Mike Davis

Bears waive running back Mike Davis

Bears waive running back Mike Davis

After a week of speculation over the future of Mike Davis, the Bears officially waived the running back on Saturday.

Davis was signed in free agency to a two-year, $6 million contract in an effort to replace Jordan Howard, who was traded to the Eagles for a conditional sixth-round pick earlier in the offseason. Davis failed to make any impact on offense, totaling just 11 carries for 25 yards through eight games.

Davis' departure strengthens the Bears' chances of securing a fourth-round compensatory pick after losing safety Adrian Amos to the Packers in free agency. Had Davis been on the roster for the Lions game (Week 10), he would have offset the loss of Amos in the mysterious compensatory pick formula.

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Mike Davis has a stressful week ahead of him, but it's nothing he hasn't dealt with before

Mike Davis has a stressful week ahead of him, but it's nothing he hasn't dealt with before

In a season full of rough first halves, Bears’ running back Mike Davis might be a sneaky-good candidate for the dubious honor of having the worst. He signed a two-year, $6 million contract with Chicago this offseason under the impression that his versatility could find him snaps in Matt Nagy’s system the way it didn’t in Seattle with Pete Carroll. 

That hasn’t been the case. Through his first seven games in Chicago, Davis has rushed 11 times for 25 yards. He’s been a non-factor in the pass game (7 receptions for 22 yards), too. Matt Nagy told reporters a few weeks back that Davis wasn’t doing anything wrong, and that his limited snap count was more a matter of what the team was trying to do on offense. Being in a running back room with Tarik Cohen and David Montgomery hasn’t helped things, either.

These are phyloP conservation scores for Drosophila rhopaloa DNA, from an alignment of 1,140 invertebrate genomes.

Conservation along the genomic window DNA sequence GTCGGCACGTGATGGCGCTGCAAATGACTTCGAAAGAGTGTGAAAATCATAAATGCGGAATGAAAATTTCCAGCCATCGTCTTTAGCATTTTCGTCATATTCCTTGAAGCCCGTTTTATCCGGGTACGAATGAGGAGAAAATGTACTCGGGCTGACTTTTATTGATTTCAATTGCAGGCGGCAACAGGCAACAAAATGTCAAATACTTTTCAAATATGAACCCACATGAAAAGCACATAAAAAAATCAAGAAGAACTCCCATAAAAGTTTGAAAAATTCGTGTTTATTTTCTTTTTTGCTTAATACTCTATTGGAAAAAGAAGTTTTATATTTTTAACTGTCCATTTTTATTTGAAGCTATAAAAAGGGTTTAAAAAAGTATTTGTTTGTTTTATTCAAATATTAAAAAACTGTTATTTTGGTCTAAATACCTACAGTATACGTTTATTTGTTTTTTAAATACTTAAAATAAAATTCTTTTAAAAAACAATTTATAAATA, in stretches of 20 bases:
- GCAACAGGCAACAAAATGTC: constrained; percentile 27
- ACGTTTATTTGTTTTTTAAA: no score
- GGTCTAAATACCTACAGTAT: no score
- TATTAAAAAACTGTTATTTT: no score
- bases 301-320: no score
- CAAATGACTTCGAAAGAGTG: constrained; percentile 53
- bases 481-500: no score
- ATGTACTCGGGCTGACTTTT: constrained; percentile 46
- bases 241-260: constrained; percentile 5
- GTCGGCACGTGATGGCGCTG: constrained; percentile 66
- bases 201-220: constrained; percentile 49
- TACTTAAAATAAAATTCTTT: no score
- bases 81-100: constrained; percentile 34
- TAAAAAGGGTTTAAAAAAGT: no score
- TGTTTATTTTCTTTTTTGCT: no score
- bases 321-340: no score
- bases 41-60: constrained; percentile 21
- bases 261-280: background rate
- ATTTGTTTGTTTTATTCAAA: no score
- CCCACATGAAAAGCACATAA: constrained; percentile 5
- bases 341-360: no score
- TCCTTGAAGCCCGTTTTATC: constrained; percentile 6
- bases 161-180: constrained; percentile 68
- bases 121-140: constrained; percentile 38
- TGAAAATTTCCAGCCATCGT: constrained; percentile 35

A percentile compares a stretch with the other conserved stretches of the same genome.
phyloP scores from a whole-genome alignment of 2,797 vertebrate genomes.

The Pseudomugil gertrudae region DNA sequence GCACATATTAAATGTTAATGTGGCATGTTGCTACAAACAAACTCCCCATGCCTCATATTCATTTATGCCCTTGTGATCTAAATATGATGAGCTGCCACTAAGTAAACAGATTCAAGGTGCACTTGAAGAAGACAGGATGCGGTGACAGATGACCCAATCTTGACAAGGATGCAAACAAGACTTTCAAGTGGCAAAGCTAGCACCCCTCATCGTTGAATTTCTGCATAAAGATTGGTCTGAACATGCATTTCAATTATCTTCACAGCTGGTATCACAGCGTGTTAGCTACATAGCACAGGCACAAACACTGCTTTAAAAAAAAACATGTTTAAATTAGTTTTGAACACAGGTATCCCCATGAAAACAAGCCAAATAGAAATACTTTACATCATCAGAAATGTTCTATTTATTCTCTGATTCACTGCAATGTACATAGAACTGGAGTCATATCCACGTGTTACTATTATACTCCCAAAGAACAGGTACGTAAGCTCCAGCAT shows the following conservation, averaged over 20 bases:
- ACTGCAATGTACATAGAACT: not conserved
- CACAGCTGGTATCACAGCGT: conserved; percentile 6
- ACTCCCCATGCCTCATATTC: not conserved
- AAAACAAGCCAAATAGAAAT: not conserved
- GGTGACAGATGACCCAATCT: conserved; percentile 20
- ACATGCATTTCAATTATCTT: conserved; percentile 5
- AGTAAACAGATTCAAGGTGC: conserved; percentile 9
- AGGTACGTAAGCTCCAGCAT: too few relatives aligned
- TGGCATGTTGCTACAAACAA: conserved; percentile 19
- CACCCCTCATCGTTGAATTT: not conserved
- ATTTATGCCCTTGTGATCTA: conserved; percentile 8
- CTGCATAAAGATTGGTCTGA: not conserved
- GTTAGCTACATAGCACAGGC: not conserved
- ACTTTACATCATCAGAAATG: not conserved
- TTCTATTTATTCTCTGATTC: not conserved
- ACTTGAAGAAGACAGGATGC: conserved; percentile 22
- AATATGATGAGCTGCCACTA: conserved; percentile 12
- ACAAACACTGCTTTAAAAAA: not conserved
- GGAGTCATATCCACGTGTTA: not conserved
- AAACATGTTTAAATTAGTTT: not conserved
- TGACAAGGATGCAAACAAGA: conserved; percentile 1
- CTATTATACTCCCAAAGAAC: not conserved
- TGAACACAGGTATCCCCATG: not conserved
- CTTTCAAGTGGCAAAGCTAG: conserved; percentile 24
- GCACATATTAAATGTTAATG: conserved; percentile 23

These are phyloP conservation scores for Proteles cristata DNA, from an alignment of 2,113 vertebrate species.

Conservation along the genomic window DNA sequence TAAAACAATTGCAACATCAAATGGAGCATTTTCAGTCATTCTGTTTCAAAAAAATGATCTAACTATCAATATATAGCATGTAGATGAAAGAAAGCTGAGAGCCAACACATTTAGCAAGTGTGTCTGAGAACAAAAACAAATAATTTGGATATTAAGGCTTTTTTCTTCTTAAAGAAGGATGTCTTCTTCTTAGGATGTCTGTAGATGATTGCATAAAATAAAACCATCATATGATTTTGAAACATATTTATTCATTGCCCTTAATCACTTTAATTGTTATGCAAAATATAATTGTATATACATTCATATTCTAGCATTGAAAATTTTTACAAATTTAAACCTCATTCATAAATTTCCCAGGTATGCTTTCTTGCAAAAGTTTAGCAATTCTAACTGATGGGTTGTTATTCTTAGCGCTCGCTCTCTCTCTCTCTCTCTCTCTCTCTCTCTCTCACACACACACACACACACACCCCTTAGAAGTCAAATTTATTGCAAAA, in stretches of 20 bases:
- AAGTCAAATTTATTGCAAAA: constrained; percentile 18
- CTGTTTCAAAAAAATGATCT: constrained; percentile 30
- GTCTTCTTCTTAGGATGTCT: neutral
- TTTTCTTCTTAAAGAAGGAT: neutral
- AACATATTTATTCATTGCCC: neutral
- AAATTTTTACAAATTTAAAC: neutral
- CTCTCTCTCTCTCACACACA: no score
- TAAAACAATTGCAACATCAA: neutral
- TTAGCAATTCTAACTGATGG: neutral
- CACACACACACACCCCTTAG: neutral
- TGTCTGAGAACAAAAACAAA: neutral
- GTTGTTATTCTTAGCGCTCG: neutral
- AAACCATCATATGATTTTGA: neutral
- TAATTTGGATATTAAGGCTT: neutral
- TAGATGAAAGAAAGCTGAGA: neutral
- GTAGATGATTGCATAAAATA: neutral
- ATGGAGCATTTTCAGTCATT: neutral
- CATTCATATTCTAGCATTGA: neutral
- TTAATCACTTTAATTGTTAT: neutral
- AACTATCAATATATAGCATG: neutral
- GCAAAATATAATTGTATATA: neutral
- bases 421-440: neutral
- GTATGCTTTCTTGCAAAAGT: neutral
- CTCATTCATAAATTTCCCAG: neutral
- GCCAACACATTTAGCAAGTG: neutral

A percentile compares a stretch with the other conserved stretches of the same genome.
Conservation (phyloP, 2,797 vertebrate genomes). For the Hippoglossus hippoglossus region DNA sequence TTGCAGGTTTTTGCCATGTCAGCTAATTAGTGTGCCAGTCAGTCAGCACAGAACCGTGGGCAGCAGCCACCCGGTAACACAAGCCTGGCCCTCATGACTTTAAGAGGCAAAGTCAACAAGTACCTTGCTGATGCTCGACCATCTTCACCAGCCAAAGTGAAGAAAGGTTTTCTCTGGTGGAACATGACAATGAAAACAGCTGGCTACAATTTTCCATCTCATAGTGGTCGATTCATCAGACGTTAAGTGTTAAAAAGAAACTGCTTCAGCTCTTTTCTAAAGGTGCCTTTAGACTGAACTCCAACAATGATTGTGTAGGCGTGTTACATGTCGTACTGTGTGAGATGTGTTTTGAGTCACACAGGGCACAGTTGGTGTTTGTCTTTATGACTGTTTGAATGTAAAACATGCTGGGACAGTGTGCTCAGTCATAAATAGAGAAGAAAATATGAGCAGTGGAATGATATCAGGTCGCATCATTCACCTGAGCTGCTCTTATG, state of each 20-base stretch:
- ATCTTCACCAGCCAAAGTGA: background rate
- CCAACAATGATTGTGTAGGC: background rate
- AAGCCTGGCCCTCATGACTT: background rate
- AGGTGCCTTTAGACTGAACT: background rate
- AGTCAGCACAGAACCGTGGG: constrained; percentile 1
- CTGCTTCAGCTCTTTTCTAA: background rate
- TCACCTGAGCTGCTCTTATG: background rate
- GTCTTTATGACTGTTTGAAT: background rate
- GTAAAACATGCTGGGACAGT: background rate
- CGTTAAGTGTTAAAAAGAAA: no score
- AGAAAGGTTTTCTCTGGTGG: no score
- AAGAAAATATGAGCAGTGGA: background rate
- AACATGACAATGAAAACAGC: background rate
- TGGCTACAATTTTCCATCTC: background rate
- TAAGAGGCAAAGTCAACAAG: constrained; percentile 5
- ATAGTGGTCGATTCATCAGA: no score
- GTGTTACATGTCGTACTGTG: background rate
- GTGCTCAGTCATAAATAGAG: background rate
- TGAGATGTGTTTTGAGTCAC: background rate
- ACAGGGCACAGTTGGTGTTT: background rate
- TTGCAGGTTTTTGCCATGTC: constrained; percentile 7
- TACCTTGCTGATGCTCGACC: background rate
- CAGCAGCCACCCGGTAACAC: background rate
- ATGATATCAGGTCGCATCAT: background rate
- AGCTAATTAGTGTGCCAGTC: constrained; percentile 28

“I’ve just got to stay positive, and stay upbeat,” Davis said on Tuesday afternoon. “Don’t let anything take my joy. Just come in here, have fun, and work. I love my teammates around me, so I refuse to be that teammate that’s bringing negative vibes.”

He mentioned that he feels his role right now, amidst the Bears’ 4-game losing streak, is keeping everyone upbeat. Davis did admit, however, that he’s been surprised at his lack of any real role in the offense. It’s nothing he hasn’t dealt with before – the running back’s time with the Seahawks ended, despite career-best numbers, because he fell behind Chris Carson and Rashaad Penny on the depth chart.

“I’ve been in a dark place before when I was in Seattle when I first started,” he said. “I always told myself I’d never go back to that place again, so it’s just something where I always keep a smile on my face, I always keep myself upbeat. No matter the situation.

“It was just basically mental. Me loving the game and not being able to play and help my teammates, really. It really put me in a dark place to where I really hated a lot of things. But that’s what you have family for – to help you get out of those tough situations.”

Davis’ name has come up more often this week because the Bears will have to, at some point before Saturday, make a decision about his future on the roster. If they cut him before this weekend’s deadline, they’d receive a 4th-round compensatory pick. 

Couple Davis’ underwhelming stats with the Bears’ underwhelming amount of draft capital, and it’s easy to see why the Bears might make that tough decision. Job uncertainty is nothing new to Davis, who’s been on three teams in five years. If anything, his time in Seattle provided him a blueprint for how to deal with weeks like these. 

“I feel like thinking of something like that is negative,” he added.” I really don’t care about outside voices or whatever comes with it. All I can do is come show up every day, be a great teammate, and be ready to go no matter what happens.” 

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Should the Bears cut Mike Davis to secure compensatory pick?

Should the Bears cut Mike Davis to secure compensatory pick?